One of the most important findings is the full text of the Book of Isaiah, discovered in 1947. Another major text is the Copper Scroll, discovered in 1952, which describes in detail the contents (though not the location) of a buried treasure. The discovery of these scrolls, buried deep in the desert, not far from the Dead Sea, and their dating, which overlaps with the early Christian period in the Holy Land, has made Qumran a destination for thousands of researchers and millions of visitors from around the world over the last few decades. In 2010 alone, more than 400,000 people visited the site, making it the ninth most visited tourist site in Israel.
Qumran is a small archeological site that includes a system of cisterns and the scattered remains of humble structures. On the face of it, nothing distinguishes the archeological remains at Qumran from those found at many more impressive sites from the same period, but the combination of the desert landscape, the enigma of the identity of the inhabitants of the place, and the buried scrolls, today housed at the Israel Museum, provide the visitor with an extraordinary experience.
There is no unequivocal answer to the question of who were the inhabitants of Qumran. Possible answers range from radical Jewish sects, such as the Essenes or the Zealots, to early Christians. .
The Israeli public in general identifies Qumran as part of Israel, and few think of it as being located in the West Bank. The majority see Qumran as an inseparable part of the history of the Jewish people, and the question of sovereignty over the site in a future political agreement is seldom discussed. Circumstances that have led to this perception among the public include (1) the location of the site in the desert, far from any Palestinian settlement; (2) its location on the road to Ein Gedi and Masada—two key sites in modern Israeli national consciousness; (3) the buried scrolls—the oldest extant texts of the books of the Bible, from more than two thousand years ago,and their importance to Judaism, to Christianity, and to the history of monotheism in general; and (4) the dating of the site in the Second Temple Period, a period that is considered a golden age of Judaism following the destruction of the Kingdom of Judea and the Babylonian exile. The inclusion of Qumran as a national heritage site will probably not affect its already significant public status or the number of visitors.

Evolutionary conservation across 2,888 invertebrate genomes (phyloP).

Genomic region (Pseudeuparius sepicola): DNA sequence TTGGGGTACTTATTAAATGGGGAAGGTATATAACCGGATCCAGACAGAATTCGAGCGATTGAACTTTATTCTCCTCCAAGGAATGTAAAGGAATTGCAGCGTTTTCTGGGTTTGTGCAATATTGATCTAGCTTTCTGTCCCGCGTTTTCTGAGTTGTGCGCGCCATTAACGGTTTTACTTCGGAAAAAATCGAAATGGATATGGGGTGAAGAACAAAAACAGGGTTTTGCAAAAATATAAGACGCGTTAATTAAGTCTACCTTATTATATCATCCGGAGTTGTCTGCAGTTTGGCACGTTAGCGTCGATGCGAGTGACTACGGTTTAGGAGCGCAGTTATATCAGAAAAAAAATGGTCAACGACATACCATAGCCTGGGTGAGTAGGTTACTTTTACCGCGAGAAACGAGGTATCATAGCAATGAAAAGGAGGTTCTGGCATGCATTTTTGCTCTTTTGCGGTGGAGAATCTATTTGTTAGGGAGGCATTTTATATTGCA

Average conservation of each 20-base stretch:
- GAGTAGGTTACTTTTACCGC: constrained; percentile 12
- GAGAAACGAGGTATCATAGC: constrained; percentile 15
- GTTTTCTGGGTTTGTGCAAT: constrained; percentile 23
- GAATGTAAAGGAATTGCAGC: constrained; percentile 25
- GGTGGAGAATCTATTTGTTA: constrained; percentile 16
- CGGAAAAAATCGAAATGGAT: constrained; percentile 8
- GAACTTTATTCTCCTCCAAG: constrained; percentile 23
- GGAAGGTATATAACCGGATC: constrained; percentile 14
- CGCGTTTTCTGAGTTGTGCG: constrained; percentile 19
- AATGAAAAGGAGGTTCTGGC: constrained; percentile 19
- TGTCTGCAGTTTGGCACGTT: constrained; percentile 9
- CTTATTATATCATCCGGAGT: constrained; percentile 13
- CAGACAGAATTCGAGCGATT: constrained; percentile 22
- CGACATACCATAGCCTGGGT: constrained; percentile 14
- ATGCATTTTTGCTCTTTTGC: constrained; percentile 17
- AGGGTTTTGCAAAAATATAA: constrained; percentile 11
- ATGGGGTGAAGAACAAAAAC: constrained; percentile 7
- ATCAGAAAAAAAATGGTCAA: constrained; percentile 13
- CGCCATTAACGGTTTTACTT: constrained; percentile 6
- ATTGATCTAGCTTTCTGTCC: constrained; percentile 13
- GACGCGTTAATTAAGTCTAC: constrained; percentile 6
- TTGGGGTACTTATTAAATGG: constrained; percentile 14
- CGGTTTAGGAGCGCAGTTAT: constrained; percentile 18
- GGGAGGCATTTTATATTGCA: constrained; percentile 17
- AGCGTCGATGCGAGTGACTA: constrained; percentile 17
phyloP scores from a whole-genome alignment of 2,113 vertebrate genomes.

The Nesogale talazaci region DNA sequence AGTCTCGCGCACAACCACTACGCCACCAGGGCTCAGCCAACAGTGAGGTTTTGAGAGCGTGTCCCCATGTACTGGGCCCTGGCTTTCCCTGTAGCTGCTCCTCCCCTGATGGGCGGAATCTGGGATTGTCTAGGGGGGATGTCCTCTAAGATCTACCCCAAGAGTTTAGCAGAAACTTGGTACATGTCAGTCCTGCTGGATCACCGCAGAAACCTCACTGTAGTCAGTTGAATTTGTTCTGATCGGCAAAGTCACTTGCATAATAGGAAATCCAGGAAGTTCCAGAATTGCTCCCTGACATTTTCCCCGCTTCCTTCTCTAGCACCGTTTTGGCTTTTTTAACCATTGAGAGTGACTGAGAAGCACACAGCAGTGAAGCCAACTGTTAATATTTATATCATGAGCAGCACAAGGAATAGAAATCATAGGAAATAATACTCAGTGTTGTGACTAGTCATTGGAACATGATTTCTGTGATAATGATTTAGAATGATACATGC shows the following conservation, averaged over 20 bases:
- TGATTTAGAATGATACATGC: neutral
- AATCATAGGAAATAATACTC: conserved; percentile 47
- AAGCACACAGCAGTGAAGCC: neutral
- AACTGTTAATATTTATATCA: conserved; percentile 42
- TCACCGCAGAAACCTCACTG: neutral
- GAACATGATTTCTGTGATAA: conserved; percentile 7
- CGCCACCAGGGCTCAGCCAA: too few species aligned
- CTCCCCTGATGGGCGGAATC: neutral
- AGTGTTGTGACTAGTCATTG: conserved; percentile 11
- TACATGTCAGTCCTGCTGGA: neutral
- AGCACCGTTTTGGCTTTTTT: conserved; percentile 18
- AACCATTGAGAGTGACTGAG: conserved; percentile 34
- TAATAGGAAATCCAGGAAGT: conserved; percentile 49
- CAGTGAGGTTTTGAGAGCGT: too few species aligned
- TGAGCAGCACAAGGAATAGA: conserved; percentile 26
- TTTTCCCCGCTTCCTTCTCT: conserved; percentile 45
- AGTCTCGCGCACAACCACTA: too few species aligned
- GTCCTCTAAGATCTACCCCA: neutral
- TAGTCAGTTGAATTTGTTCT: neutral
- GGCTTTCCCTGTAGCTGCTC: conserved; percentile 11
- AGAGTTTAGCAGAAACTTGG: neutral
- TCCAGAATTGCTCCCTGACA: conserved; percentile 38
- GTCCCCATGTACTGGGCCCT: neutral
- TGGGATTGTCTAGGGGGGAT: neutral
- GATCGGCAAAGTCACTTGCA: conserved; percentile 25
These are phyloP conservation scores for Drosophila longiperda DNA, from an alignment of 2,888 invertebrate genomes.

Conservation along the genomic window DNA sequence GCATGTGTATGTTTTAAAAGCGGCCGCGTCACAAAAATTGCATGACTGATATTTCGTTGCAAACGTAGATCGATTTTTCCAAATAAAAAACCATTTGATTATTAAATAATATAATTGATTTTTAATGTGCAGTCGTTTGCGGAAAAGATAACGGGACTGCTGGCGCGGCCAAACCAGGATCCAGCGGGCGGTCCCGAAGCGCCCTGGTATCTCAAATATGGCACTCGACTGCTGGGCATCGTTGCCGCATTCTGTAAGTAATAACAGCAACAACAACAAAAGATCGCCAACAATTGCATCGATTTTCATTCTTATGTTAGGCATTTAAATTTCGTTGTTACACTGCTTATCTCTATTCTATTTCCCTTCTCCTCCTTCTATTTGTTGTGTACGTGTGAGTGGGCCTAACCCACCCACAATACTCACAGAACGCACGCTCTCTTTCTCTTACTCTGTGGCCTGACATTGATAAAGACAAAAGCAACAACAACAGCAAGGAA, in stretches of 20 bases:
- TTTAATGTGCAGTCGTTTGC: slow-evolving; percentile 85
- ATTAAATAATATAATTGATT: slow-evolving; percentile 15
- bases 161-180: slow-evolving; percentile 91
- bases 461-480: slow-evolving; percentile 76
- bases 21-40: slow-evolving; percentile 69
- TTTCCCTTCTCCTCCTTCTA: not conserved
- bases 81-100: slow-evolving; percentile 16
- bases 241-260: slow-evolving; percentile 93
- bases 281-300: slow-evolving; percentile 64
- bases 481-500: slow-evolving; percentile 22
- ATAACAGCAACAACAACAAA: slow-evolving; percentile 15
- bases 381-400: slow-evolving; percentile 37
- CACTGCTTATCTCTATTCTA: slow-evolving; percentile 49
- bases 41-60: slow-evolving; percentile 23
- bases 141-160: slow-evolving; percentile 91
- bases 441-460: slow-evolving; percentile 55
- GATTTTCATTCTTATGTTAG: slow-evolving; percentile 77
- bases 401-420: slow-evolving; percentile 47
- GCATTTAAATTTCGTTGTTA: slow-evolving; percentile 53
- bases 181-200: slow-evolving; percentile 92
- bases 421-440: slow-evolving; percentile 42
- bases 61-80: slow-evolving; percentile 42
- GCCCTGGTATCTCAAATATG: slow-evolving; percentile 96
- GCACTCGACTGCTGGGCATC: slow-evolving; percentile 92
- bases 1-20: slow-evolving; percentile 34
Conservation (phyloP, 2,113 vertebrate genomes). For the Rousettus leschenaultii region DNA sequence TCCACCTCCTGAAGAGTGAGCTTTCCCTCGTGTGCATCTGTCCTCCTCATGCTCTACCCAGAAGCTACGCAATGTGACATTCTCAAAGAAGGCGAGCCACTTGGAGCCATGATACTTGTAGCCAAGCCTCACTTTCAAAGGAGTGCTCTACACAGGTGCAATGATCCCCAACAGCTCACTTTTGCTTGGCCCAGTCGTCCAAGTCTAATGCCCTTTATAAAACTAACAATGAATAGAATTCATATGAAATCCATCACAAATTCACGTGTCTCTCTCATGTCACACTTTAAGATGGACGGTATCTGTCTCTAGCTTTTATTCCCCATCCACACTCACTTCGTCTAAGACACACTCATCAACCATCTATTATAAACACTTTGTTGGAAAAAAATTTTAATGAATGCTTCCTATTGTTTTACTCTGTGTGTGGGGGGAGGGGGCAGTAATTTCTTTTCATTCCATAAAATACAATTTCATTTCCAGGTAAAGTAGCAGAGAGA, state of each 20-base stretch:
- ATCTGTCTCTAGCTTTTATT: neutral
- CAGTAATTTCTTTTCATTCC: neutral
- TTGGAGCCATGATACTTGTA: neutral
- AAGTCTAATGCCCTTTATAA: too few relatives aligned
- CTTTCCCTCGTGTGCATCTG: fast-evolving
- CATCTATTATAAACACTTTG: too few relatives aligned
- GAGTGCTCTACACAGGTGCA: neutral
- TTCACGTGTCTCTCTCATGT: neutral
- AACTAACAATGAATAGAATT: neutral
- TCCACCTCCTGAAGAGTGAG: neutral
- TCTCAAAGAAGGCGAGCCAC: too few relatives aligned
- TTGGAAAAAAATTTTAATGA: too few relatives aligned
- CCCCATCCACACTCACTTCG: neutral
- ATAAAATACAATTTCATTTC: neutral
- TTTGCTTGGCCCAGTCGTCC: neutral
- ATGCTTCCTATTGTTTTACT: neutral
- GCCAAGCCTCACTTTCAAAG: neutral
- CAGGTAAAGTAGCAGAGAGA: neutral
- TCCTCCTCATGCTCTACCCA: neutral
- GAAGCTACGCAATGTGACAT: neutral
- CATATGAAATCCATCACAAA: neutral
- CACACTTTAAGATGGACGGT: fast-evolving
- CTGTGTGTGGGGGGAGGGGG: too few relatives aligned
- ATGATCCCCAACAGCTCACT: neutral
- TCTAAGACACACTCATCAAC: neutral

The Susya archeological site is located about one km north of the Israeli settlement of Susya and one km west of present-day Palestinian Susiya. The site is under the jurisdiction of the Hebron Hills regional council and was declared part of the settlement of Susya. Until 1985 the Palestinian village of Susiya contained the archeological remains within its boundaries. Following the decision to annex the area into the settlement and to create the tourist infrastructure of the site, the Palestinian residents were transferred about one km from the site—where they live to this day. The region also includes the Jewish settlements of Maon, Carmel, Beit Yatir, and others. Most of the Palestinian residents of the area are concentrated in the village/city of Yatta and in smaller villages such as Khirbet Ma’ein, Karmil, and Tawana, as well as in tents and temporary structures. Other sites of antiquities in the area include Carmel and Eshtamoa (Samoa).
Archeological excavations conducted in Susya beginning in 1970 exposed reliefs of menorahs, ritual baths (mikvehs), and graves that apparently reflect Jewish burial practices. Susya’s central structure is a public building with a mosaic floor that features inscriptions and a menorah, all of which have led archeologists to identify it as a synagogue. The synagogue is dated to between the Fourth and the Eighth centuries C.E., and the main period of the ancient settlement there apparently dates from the Second to the Eighth centuries C.E. Although the name Susya is not mentioned in ancient Jewish literature, the discovery of the synagogue, the menorah reliefs, and other remains have led scholars to conclude that this was indeed a Jewish settlement. The site is currently presented to the Israeli public as an ancient Jewish settlement from the period of the Talmud (parallel to the Byzantine period).
The establishment of the Jewish settlement of Susya in 1983, and the expulsion of the Palestinian inhabitants of Susiya in 1983, facilitated the illusion of Jewish continuity on the site from ancient times to the present. This consolidation of the Israeli-Jewish connection to the site is all the more blatant given that Palestinian residents of Susiya are prohibited from entering the site even if they purchase tickets at the visitors’ center. (It is needless to note the irony of buying entrance tickets to a place that was once one’s home.)